Definitions and Terminology...what all this stuff means

Species - In biology, a species is the basic unit of classification and a taxonomic rank of an organism, as well as a unit of biodiversity. A species is often defined as the largest group of organisms in which any two individuals of the appropriate sexes or mating types can produce fertileoffspring, typically by sexual reproduction

aquatic insectsAquatic insects come in a wide variety of shapes, sizes, and types. There are some common aquatic insects that may be familiar to you, such as the caddisflies, damselflies, dragonflies, mayflies, stoneflies, true flies, and water beetles.

terrestrial insects - Terrestrial insects live predominantly or entirely on land  as compared with aquatic insects which live predominantly or entirely in the water. Common examples include mayflies, caddisflies, stoneflies, damselflies, etc.

Taxonomy (general) is the practice and science of classification of things or concepts, including the principles that underlie such classification. For more specific information click here...

genus -  In the hierarchy of biological classification, genus comes above species and below family

family - Family (Latin: familia, plural familiae) is one of the eight major hierarchical taxonomic ranks in Linnaean taxonomy; it is classified between order and genus.

nymph - Immature mayflies are aquatic and are referred to as nymphs or naiads. In contrast to their short lives as adults, they may live for several years in the water. They have an elongated, cylindrical or somewhat flattened body that passes through a number of instars (stages), molting and increasing in size each time. When ready to emerge from the water, nymphs vary in length, depending on species, from 3 to 30 mm (0.12 to 1.18 in).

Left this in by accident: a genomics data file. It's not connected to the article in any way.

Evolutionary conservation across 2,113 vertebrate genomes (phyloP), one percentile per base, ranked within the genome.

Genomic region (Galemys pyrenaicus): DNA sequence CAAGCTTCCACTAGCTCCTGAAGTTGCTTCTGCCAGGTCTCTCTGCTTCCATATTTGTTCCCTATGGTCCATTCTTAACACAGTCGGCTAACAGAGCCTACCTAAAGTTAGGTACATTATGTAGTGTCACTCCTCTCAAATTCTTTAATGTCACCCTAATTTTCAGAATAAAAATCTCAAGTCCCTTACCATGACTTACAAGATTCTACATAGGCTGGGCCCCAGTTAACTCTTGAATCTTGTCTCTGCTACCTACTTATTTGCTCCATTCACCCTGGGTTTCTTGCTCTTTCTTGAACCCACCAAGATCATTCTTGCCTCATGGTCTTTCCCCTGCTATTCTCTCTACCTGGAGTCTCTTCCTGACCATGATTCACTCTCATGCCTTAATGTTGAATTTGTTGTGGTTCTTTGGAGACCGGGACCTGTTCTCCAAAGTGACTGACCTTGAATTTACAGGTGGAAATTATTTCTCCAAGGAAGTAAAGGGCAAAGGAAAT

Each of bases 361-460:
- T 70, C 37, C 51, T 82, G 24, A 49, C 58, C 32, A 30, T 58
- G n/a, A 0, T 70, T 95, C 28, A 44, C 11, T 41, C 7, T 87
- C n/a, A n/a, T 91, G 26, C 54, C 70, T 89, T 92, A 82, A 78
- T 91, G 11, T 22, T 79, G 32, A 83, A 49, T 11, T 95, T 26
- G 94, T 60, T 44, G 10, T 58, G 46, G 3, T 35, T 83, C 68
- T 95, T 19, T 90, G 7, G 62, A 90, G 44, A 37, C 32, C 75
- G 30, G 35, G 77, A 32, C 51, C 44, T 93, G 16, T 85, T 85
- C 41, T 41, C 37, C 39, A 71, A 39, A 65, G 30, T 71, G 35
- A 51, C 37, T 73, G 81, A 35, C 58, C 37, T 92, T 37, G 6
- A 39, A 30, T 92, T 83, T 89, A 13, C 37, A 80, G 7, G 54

subimago - The final molt of the nymph is not to the full adult form, but to a winged stage called a subimago that physically resembles the adult, but which is usually sexually immature and duller in colour. The subimago often has partially cloudy wings fringed with minute hairs; its eyes, legs and genitalia are not fully developed. Subimagos are generally poor fliers, and typically lack the colour patterns used to attract mates. After a period, usually lasting one or two days but in some species only a few minutes, the subimago moults to the full adult form, making mayflies the only insects where a winged form undergoes a further moult.s is your item description. Use this space to add a description of the services, products, team members or any other items you want to highlight on your site. Have a lot to say? Easily turn any item into a full page by clicking ‘Create a page from this item’ in the edit panel.

Imago - Adult mayflies, or imagos, are relatively primitive in structure, exhibiting traits that were probably present in the first flying insects. These include long tails and wings that do not fold flat over the abdomen. Mayflies are delicate-looking insects with one or two pairs of membranous, triangular wings, which are extensively covered with veins. At rest, the wings are held upright, like those of a butterfly

swimmer nymph - The Baetidae family are swimmers and they include the Blue Winged Olives, Gray Drake, Slate Drake, Callibaetis, and Brown Duns. They are named swimmers because they swim very fast and dart to and fro in the water.

clinger nymph - are adapted to very fast moving water. Their bodies are typically quite flat and "streamlined"